By Tian Yu, a PhD candidate at Wageningen University, who’s research focusses on organic farming and rural development.
Since the ecological movement came into being in the sixties, organic farming has kept on developing and now has a history of half century in the Netherlands. Today’s organic farm is different from what it was in the beginning. Some ‘modern elements’ have been added, but the underlying social and environmental principles are still the same.
After doing some readings and interviews about organic farm in the Netherlands, I finally got the chance to experience a real, tangible Dutch organic farm. The farm I visited is located in the famous Dutch ‘polders’ in the Flevoland province, and produces mainly vegetables. It has 75 hectares of land, which is bigger than the average organic farm in Holland. Even though it has no plants or work in the field during wintertime, still I have experienced and seen a lot, especially regarding energy- and labour use on the farm. It’s easy to notice at first that some fuel-based and electricity-based machines were used for planting, harvesting and washing vegetables, which is kind of out of my imagination. But also the so-called new energy – solar energy and methane – are used here.
I worked on the giant washing pipeline to pick out some of damaged or ‘ugly’ carrots. These picked-out carrots were not being wasted, instead, part of them would be sent to some diary farms feeding cows, and in exchange, the organic farm could get cow’s waste using as fertilizer in the field; part of them would be dumped to methane tank for fermenting. In this way, the organic farm internalized its waste and connected its output and input as an ecological circle.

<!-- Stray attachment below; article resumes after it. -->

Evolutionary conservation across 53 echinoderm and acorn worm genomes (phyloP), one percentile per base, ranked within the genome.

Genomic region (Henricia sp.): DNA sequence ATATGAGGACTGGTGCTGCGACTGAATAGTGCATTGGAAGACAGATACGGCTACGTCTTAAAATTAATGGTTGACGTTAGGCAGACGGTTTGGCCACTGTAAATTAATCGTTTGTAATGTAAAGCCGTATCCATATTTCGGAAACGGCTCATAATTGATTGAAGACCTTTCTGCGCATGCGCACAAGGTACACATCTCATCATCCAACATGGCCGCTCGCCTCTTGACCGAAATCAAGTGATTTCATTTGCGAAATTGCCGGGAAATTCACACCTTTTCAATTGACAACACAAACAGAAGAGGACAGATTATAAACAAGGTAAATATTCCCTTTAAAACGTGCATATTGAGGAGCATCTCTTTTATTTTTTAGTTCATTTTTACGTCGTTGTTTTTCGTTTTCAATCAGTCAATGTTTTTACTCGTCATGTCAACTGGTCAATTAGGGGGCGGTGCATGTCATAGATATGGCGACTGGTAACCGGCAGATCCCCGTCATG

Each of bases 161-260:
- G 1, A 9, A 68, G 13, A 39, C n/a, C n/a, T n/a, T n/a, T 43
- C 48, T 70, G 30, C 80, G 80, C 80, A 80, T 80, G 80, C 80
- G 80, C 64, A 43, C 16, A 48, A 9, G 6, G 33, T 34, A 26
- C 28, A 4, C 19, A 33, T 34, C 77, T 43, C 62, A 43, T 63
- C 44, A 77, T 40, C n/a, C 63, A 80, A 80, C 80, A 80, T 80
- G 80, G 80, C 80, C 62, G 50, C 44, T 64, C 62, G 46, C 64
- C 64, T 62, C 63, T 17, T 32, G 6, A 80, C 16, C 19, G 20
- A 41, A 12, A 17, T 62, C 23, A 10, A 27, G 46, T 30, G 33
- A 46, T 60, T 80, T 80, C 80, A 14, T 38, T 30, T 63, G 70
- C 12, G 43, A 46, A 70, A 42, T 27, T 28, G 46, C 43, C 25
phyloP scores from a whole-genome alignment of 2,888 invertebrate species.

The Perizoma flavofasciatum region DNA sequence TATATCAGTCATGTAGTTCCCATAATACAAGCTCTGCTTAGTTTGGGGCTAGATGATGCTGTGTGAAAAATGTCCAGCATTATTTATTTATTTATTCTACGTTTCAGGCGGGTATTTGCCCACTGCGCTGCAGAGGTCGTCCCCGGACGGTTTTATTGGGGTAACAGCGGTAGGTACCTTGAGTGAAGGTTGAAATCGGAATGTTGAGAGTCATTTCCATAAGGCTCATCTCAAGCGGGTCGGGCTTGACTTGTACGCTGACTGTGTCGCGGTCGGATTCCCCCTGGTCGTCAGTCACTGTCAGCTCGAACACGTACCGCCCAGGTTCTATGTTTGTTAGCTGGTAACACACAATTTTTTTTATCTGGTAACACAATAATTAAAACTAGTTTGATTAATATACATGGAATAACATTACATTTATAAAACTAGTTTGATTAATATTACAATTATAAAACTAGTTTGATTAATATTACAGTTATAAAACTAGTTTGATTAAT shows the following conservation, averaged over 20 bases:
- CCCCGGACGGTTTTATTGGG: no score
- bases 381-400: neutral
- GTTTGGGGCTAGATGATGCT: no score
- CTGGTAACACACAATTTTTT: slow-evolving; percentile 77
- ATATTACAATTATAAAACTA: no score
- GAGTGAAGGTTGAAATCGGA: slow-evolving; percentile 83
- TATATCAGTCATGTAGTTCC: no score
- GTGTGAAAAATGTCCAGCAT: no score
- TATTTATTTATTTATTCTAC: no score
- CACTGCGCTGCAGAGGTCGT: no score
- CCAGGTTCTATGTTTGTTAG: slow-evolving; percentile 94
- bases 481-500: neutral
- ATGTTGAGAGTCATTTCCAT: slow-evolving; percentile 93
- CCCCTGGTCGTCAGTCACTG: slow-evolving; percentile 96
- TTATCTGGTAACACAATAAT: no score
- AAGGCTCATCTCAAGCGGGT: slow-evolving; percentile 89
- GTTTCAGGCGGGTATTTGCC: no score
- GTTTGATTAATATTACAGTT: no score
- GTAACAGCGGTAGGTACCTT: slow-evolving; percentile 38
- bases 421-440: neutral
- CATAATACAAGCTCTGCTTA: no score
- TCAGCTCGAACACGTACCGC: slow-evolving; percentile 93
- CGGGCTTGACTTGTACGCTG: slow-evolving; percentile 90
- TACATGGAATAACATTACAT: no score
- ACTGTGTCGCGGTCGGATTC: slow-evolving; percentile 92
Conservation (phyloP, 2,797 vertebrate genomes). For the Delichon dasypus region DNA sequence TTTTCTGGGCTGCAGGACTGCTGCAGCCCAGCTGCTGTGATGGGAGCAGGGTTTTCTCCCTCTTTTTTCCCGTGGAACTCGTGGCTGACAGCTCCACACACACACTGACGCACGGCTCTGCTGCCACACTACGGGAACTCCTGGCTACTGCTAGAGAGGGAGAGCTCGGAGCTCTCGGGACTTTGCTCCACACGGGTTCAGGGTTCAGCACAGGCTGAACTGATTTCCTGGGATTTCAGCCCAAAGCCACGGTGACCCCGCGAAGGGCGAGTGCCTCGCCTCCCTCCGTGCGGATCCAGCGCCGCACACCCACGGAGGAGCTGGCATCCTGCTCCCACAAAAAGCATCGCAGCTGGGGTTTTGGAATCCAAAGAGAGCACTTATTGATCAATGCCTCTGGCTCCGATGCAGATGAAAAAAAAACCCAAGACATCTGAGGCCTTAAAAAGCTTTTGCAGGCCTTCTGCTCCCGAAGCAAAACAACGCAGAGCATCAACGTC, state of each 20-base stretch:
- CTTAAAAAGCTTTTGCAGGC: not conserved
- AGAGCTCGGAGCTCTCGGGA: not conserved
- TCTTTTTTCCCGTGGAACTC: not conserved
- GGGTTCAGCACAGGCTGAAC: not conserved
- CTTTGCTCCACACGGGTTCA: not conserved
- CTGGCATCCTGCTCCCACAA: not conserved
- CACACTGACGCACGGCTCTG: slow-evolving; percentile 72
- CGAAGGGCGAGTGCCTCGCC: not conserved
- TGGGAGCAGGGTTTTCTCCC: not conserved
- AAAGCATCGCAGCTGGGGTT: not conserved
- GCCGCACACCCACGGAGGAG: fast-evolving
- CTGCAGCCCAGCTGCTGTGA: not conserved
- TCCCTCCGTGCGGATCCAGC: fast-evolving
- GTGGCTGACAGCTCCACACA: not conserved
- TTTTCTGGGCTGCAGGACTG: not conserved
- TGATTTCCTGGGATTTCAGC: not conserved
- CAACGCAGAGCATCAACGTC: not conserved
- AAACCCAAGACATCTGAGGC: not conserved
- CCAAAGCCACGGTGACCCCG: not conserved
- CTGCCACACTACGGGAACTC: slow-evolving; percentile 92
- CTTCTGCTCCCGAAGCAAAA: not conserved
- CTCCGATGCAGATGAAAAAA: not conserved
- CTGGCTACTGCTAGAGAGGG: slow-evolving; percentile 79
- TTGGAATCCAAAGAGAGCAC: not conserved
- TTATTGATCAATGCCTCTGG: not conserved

The good carrots that were transported by the pipeline into plastic boxes finally would be distributed in three main sales channels, whole sales, sales and directly to consumers. Actually the organic farm began to sell its vegetables directly to consumers two years ago. There were about 70 families who lived in the city organized as a group and they had a web shop to order fresh food for each family (See an earlier post by Potira Preiss for more info on that). BioRomeo was established to collaborate with other organic neighbouring farms to provide consumers organic food. This direct connection between organic farmers and consumers, so called short food supply chain, actually benefited both sides. Organic farmers can get higher prices for their products and it can also save more energy compared to traditional sales to dealers since less transporting and packing is needed in this way. What’s more, usually the farm need to hire more workers to pick and pack organic food to consumers, which could provides more jobs on farm level. And Consumers pay lower prices for their food, fresh food. Also, these consumers in the group can build their tight connection to each other by doing volunteer jobs in turn, and form an organic consuming community.
This is just a glimpse of an organic farm in the Netherlands. Its practice of social and environmental sustainability impressed me. Of course there are a lot of other creative ways for organic production and distribution, but it is the way in which innovation, enthusiasm, and diversity are included, that makes organic farming fascinating.
Tian Yu is a PhD candidate in Wageningen University and studies organic farming and rural development, especially on energy use and labor use on organic farms. You can contact Tian by emailing him.